1. Client-Side Image Maps
      2. Server-Side Image Maps
      3. Complex Client-Side Image Maps
    3. Image Map Accessibility
  12. Audio and Multimedia
    1. Some Definitions
      1. Section 508 Requirement for Transcripts
    2. Requirement for Captioning
    3. SAMI
    4. SMIL
    5. Video Descriptions
    6. Audio and Multimedia
  13. Special Cases
    1. Never Depend on Color Alone
    2. Color Contrast
    3. Avoid Flicker
    4. Timed Responses
    5. Text-Only Page as a Last Resort
    6. Color
  14. Accessible Forms
    1. Form Basics
    2. Push Buttons
      1. Image Buttons
    3. Generalized Buttons
    4. Text Entry Fields
      1. Make Sure Labels are Close to Text Fields
      2. What About the Prompt in the Text Entry Field?
      3. Associate Labels with Elements
    5. Radio Buttons and Check Boxes
    6. Select Menus
    7. Attribute for Form Controls
    8. An Example Collection of Form Controls
    9. Accessible Forms
  15. Accessible Tables
    1. Table Basics
    2. Using the
    3. Using Column and Row Headers
    4. Using the
    5. Accessible Tables
    6. Accessible Complex Table
  16. Scripts and Applets
    1. JavaScript
      1. JavaScript Accessibility Concerns
      2. The Section 508 Standard
      3. Comparison of JavaScript Requirements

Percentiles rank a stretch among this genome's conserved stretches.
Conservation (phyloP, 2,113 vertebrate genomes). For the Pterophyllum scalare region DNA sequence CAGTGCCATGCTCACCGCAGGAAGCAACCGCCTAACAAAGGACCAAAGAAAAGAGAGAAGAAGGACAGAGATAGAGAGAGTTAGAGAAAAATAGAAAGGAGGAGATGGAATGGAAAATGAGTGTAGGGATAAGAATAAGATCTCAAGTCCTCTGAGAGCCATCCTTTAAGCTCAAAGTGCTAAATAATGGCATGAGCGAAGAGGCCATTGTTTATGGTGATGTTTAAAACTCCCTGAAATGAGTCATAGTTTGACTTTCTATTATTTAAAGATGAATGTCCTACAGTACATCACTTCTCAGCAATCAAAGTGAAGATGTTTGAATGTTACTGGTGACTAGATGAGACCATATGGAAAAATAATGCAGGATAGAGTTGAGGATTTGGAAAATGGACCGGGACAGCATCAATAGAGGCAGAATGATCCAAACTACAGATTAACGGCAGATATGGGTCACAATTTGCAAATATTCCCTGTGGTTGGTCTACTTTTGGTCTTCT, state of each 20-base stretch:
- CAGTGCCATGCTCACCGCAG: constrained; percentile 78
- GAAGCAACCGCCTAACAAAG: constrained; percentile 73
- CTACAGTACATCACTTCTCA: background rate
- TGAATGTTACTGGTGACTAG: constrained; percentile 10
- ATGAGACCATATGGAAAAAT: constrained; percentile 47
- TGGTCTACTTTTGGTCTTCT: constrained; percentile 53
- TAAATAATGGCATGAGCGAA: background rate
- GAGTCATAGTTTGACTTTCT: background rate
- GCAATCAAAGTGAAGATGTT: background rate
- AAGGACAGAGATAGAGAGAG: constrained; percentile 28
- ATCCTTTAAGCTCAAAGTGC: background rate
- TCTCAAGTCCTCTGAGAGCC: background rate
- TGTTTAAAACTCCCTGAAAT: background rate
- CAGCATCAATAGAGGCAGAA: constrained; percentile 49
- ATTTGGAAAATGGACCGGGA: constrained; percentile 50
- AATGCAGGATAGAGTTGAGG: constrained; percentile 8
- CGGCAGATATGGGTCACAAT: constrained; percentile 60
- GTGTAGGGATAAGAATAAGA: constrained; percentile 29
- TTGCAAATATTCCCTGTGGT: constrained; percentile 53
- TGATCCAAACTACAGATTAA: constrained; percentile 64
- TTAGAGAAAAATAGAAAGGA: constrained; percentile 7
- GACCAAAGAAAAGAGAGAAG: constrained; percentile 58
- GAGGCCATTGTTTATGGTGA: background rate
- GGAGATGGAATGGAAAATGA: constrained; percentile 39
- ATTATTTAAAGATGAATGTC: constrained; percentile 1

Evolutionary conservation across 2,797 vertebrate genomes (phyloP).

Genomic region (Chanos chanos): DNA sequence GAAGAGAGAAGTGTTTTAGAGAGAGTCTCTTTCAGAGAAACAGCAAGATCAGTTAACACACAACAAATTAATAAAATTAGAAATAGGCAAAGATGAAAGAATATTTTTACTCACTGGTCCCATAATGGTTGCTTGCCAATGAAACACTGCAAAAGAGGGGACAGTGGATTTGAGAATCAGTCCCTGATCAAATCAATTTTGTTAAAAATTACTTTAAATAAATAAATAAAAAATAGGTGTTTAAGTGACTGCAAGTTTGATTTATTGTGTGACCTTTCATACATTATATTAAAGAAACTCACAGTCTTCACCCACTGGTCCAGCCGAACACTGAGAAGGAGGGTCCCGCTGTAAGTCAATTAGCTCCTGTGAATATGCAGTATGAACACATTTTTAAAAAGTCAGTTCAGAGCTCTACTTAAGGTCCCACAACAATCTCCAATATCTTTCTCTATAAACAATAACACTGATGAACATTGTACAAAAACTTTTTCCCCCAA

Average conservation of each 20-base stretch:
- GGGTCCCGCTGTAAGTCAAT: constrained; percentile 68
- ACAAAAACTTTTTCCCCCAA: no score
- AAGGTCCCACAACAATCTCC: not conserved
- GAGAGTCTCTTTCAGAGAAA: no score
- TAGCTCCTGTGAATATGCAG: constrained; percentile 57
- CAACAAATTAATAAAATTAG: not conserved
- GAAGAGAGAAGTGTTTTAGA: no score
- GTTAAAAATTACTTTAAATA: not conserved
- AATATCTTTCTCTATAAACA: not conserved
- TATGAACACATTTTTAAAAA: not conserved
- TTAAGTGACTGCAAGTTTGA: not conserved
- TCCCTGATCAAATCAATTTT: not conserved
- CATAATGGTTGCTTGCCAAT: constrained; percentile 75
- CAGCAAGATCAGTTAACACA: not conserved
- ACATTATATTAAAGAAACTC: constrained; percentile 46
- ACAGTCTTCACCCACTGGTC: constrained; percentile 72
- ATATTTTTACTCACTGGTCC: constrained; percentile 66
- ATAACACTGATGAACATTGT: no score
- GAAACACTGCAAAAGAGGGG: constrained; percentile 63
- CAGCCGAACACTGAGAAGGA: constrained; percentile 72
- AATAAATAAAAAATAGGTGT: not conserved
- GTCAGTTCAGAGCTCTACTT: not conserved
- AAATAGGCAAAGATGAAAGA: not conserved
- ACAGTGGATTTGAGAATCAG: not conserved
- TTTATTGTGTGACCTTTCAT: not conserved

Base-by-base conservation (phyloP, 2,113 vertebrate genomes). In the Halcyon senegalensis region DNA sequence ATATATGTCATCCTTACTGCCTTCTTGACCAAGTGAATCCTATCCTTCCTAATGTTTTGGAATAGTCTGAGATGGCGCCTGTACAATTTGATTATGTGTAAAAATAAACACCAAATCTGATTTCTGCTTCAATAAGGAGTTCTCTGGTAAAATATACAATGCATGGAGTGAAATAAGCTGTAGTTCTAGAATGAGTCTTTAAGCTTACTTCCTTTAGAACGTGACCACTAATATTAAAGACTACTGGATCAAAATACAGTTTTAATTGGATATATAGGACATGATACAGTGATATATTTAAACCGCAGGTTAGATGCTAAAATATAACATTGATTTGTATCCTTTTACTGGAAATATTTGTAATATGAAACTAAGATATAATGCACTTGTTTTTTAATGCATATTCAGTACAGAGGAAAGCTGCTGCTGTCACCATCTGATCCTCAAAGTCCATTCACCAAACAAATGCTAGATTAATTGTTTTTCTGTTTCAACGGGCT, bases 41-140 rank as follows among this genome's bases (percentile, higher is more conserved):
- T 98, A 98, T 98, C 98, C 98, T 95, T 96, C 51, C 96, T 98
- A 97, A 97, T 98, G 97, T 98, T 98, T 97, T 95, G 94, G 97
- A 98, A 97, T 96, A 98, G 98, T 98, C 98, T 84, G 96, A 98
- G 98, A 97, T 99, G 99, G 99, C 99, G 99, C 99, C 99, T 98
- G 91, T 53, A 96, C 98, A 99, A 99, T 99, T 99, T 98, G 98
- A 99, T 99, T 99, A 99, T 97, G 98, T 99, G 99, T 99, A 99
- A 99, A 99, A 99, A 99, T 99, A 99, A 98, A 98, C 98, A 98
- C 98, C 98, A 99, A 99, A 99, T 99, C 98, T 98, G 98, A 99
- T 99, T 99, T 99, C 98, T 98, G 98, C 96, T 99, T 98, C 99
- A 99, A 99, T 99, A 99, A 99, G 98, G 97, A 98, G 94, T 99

4. Turn Off JavaScript in Your Browser
      5. Accessibility Problems With Events
      6. Different Roles for JavaScript Content
      7. Direct Content
      8. Changes in Attributes
      9. Verification in Forms
      10. Hidden Content
    2. The Evolving Standards and Guidelines
      1. Keyboard Access
      2. Roles States and Values
    3. Ajax and Web 2.0
    4. Applets and Plug-ins
  17. Cascading Style Sheets
    1. Style Sheet Overview
    2. Individual Settings
    3. Reading Web Pages without CSS
    4. Using CSS to Simulate Markup - Don't
    5. CSS Positioning
    6. Background Images
    7. Visibility and Image Replacement
    8. CSS
  18. Review of Section 508 Standards for Web Accessibility
    1. Section 1194.22 (a) Offer Text Equivalents
    2. Section 1194.22 (b) Present Synchronized Multimedia
    3. Section 1194.22 (c) Remain Independent of Color
    4. Section 1194.22 (d) Stay Independent of Style Sheets
    5. Section 1194.22 (e) Provide Redundant Links for Server-Side Maps
    6. Section 1194.22 (f) Use Client-Side Image Maps
    7. Section 1194.22 (g) Label Row and Column Headers
    8. Section 1194.22 (h) Use the Headers Attribute in Complex Tables
    9. Section 1194.22 (i) Supply Frame Titles (attributes and elements)
    10. Section 1194.22 (j) Reduce Flicker
    11. Section 1194.22 (k) Offer a Text-only Alternative (LAST RESORT)
    12. Section 1194.22 (l) Write Accessible Scripts
    13. Section 1194.22 (m) Specify Accessible Applets and Plug-ins
    14. Section 1194.22 (n) Design Accessible Forms
    15. Section 1194.22 (o) Offer Skip Navigation
    16. Section 1194.22 (p) Alert Users to Timed Responses

Web Accessibility: Web Standards and Regulatory Compliance